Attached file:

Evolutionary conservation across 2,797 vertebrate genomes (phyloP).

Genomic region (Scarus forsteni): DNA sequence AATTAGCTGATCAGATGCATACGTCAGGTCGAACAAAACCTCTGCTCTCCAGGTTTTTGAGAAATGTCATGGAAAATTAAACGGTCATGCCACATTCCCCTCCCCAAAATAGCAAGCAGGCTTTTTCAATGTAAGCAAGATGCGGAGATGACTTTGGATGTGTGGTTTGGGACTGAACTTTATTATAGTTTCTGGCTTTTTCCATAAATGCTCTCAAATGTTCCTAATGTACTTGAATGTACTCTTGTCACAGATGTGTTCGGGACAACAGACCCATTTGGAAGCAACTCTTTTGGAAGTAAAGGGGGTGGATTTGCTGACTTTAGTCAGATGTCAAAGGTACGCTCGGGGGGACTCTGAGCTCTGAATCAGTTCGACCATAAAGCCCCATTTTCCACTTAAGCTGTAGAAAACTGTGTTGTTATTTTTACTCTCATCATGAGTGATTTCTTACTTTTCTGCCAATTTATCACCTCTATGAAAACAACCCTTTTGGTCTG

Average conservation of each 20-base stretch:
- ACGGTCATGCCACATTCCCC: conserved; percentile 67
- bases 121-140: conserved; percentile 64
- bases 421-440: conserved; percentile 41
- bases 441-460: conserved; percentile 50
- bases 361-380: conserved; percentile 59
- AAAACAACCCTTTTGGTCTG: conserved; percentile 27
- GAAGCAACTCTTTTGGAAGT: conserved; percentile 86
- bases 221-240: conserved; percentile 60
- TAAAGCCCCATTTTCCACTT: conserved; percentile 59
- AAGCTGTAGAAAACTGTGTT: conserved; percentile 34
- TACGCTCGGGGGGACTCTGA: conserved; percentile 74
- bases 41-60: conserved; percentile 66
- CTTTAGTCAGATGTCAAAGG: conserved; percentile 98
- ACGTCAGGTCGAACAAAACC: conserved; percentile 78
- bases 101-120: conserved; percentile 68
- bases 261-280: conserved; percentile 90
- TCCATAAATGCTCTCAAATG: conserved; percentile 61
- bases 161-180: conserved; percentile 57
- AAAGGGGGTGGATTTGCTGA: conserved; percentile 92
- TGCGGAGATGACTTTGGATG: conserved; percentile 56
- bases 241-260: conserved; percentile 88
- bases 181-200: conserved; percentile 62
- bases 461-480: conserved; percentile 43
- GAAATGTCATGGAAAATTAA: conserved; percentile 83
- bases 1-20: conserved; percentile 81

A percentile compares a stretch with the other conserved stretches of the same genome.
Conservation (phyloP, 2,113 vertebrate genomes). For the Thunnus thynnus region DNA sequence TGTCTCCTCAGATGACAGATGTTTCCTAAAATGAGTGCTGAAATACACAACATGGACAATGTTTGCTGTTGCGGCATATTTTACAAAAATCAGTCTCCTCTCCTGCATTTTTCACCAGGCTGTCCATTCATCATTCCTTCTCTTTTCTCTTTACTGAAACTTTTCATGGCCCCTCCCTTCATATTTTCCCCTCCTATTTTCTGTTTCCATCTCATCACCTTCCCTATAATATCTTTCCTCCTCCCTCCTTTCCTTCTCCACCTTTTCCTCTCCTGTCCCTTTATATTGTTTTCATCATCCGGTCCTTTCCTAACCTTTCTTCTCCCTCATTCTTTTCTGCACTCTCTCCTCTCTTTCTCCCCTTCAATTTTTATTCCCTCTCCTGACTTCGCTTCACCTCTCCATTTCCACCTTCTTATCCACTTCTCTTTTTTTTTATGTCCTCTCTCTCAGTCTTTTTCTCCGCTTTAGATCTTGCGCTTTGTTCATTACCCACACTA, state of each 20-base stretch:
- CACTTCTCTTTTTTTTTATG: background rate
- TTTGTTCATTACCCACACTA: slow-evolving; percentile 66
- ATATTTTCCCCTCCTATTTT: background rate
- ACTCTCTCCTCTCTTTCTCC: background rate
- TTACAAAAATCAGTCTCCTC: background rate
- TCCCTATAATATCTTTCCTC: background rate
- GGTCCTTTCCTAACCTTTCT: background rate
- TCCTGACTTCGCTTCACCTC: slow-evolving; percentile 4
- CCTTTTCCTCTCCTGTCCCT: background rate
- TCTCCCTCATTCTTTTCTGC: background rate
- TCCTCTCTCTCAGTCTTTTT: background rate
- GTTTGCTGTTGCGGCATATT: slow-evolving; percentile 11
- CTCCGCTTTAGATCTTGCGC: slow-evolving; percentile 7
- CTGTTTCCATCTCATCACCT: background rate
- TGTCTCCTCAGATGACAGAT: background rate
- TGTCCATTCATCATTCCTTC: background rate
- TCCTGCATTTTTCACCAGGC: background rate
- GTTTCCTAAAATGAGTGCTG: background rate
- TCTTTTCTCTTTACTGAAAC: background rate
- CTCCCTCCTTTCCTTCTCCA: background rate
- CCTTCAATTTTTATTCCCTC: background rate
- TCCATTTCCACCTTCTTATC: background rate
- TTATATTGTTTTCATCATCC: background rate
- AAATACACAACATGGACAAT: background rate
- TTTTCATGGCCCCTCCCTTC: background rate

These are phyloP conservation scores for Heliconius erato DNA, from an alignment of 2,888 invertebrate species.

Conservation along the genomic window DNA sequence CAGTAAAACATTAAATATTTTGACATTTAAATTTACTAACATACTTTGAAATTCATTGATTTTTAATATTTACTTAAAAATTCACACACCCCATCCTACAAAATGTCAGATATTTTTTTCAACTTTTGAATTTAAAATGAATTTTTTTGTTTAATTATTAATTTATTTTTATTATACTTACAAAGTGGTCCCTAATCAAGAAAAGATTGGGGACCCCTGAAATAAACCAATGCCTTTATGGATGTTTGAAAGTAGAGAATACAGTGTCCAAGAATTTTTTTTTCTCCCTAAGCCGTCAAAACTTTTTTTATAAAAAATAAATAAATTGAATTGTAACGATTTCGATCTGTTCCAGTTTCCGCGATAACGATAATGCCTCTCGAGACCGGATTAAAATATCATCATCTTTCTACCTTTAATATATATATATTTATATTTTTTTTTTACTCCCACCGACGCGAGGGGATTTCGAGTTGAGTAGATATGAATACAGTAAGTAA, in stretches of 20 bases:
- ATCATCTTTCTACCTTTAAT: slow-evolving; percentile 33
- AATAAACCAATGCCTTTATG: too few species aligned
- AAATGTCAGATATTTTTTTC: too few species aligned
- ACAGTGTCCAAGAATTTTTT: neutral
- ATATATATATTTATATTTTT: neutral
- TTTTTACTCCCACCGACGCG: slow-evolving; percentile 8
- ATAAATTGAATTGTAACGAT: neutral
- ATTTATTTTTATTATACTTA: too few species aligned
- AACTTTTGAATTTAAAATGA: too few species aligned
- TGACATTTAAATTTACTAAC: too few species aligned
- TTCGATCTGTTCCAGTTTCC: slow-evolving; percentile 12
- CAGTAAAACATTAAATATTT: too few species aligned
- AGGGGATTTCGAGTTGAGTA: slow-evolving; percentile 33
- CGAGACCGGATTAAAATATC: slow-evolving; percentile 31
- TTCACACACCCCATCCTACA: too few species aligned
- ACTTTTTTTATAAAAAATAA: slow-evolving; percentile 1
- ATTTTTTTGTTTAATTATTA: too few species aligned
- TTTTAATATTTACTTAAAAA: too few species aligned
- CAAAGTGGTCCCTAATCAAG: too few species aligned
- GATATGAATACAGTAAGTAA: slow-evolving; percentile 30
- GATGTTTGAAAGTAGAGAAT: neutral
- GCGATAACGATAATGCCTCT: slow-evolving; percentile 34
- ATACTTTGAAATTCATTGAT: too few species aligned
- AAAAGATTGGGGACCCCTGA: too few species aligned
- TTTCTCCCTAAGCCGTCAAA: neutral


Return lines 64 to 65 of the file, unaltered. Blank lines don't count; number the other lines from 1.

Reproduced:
- ATAAATTGAATTGTAACGAT: neutral
- ATTTATTTTTATTATACTTA: too few species aligned